More commonly than a tear or rupture of a tendon is tendonitis or tendonosis due to irritation of a tendon or tendons. This most commonly occurs when people do the same repetitive motions over and over. This type of chronic stress irritates the tendon to the point that it becomes painful. In an older person, tendonitis has a higher risk of becoming chronic.

How is an Older Tendon Different from a Younger One?

What happens to tendons and ligaments as you age? The biggest change that your tendons undergo with age is increased stiffness. Tendons become stiffer because they lose water and the underlying fabric, collagen, and elastin, becomes more disorganized. This is partially due to a reduction in blood flow to the tendons so that the tendon gets less oxygen and nutrients. The tendon cells themselves start to divide more sluggishly, a phenomenon known as cellular senescence. Plus, the tendons become less capable of repairing themselves as they age as the cellular mechanisms they use for repair become less efficient. Some of these same processes impact the aging of ligaments as well.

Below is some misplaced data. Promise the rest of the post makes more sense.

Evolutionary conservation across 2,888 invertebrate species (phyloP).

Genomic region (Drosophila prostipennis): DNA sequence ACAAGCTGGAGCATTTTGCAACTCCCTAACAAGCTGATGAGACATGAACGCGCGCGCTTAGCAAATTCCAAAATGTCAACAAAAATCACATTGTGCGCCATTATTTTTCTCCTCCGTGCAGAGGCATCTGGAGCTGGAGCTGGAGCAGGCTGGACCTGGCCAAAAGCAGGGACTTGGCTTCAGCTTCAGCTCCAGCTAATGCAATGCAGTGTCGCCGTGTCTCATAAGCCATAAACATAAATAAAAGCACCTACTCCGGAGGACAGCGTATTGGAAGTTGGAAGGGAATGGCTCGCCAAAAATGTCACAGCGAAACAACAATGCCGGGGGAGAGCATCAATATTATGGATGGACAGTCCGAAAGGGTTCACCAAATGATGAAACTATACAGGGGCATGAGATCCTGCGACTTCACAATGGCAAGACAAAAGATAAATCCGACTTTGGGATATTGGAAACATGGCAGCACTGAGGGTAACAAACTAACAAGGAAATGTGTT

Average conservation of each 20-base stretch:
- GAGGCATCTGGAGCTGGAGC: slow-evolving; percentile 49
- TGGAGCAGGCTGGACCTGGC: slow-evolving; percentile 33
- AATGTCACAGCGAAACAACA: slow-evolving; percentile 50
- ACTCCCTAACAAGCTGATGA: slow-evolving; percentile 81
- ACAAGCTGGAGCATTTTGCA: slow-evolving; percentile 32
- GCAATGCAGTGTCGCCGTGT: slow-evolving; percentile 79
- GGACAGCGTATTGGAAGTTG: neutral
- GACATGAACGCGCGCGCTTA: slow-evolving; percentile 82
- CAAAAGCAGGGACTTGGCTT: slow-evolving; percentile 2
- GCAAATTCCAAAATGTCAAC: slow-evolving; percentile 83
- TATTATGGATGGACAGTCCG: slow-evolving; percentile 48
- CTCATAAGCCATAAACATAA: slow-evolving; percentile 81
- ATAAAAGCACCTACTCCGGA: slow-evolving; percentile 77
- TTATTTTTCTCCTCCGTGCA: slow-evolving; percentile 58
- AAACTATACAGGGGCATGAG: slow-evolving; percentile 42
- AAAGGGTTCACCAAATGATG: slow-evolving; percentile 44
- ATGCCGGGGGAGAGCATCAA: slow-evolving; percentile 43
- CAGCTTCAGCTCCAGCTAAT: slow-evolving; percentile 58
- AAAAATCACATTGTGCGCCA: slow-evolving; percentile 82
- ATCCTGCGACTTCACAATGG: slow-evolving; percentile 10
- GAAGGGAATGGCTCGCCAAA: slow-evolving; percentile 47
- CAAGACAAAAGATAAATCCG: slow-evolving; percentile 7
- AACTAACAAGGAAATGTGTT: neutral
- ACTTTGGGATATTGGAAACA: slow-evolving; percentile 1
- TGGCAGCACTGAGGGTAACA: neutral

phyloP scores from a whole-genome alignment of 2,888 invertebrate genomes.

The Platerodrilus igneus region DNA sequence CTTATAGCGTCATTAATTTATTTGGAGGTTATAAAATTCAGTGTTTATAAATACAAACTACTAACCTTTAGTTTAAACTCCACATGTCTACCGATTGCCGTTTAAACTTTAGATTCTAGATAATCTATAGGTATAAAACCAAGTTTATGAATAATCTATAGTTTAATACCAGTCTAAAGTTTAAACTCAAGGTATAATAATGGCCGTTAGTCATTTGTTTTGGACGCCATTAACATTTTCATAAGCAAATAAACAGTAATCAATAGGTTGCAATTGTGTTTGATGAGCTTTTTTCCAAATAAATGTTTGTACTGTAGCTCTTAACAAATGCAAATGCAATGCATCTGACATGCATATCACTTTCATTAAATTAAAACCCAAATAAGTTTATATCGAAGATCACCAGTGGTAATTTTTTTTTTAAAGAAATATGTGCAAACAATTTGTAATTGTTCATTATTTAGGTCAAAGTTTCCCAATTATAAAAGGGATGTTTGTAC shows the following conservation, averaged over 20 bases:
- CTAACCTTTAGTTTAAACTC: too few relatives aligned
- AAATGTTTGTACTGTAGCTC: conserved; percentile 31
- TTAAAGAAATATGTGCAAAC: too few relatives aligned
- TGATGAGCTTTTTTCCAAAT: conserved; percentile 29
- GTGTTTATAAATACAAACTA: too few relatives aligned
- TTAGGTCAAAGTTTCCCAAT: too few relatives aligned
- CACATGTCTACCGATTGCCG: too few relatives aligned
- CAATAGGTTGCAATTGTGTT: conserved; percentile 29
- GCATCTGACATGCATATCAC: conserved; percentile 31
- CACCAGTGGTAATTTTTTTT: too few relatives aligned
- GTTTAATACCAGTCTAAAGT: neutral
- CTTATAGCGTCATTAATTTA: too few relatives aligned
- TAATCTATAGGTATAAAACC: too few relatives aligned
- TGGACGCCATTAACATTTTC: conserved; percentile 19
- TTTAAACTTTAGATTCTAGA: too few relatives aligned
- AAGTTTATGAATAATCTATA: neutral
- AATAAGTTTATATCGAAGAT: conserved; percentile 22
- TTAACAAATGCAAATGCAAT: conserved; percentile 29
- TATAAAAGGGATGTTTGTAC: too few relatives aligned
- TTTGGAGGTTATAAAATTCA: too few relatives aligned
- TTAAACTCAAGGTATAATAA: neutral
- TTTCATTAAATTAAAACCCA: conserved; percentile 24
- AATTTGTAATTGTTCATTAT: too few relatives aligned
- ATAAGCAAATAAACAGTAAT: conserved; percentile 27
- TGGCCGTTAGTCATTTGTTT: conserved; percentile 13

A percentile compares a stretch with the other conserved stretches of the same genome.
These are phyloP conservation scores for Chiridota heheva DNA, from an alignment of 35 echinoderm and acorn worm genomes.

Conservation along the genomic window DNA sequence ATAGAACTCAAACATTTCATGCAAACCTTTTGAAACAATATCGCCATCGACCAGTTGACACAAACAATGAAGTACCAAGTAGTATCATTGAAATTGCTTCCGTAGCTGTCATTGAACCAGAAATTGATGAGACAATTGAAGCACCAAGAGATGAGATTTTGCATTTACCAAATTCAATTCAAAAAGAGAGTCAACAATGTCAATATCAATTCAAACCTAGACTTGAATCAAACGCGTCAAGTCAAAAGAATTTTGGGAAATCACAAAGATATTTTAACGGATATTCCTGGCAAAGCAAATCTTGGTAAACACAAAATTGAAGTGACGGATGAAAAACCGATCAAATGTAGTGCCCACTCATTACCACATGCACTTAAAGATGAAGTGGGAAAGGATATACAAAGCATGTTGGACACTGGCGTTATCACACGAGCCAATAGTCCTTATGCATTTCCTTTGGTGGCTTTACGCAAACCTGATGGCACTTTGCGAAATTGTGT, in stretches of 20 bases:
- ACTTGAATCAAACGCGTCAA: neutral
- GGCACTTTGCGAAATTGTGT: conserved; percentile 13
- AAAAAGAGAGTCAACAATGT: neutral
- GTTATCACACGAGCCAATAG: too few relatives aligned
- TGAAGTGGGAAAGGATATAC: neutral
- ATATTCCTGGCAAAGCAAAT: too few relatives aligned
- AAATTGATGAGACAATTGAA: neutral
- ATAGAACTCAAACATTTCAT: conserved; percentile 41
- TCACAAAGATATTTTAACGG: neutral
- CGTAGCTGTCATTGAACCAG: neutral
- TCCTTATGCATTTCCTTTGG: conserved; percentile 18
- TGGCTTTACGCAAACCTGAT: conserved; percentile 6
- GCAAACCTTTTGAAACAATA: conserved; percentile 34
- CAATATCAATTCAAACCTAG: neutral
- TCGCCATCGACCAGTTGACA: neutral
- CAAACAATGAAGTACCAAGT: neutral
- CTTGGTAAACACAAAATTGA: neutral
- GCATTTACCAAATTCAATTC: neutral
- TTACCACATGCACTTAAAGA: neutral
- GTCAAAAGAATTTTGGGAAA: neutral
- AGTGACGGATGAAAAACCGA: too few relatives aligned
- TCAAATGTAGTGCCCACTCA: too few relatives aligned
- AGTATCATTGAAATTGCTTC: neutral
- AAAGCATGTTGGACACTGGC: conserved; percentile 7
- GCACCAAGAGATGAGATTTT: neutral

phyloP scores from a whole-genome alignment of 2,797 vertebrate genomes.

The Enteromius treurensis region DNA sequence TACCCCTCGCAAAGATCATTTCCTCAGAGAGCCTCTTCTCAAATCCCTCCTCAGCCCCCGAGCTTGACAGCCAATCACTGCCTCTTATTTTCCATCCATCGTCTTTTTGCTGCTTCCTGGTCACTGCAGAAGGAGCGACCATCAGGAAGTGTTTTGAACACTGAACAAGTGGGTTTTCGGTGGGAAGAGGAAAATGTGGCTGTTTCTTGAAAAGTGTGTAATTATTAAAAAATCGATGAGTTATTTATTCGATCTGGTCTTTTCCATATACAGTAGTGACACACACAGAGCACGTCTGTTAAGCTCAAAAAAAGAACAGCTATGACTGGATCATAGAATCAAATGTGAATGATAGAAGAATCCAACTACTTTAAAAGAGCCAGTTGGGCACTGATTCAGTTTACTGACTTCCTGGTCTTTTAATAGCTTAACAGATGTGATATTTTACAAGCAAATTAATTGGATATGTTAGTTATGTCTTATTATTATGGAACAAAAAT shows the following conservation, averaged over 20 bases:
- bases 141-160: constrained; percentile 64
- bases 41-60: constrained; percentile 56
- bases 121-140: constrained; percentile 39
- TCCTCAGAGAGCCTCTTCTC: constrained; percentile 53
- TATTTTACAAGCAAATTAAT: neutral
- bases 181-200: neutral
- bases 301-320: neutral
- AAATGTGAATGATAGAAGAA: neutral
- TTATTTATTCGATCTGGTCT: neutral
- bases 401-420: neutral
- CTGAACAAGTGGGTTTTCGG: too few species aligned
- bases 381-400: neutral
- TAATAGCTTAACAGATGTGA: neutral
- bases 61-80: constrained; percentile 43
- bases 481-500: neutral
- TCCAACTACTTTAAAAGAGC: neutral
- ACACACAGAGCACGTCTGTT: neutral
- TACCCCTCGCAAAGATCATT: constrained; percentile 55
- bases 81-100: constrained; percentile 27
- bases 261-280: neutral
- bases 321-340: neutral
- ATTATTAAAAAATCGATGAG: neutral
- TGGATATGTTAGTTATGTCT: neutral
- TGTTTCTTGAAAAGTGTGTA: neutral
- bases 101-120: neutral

One way an older tendon differs from a younger one is the older one is weaker and more prone toward injury. How does a tendon weaken? As mentioned the collagen in a younger tendon is tightly cross-linked giving it greater tensile strength, up to a point. But, a tendon can become so tightly cross-linked that it becomes rigid. This rigidity actually makes the tendon weaker and more prone toward tearing. The collagen content of an older tendon is often greater than a younger one, but elastin, the component that gives the tendon elasticity goes down. This increased rigidity and loss of elasticity reduces the strength of the tendon and makes it more injury prone.

Ligament and Tendon Aging: What Can You Do about It?

Research shows genetics and lifestyle both have an impact on the aging of the tendons and ligaments. Hormonal changes that go along with aging also speed up how rapidly these ligaments and tendons age. For example, people who suffer from an underactive thyroid have low levels of the thyroid hormone, thyroxine. Thyroxine is important for keeping tendons youthful and resistant to injury. So, people with hypothyroidism are more prone to tendon injuries.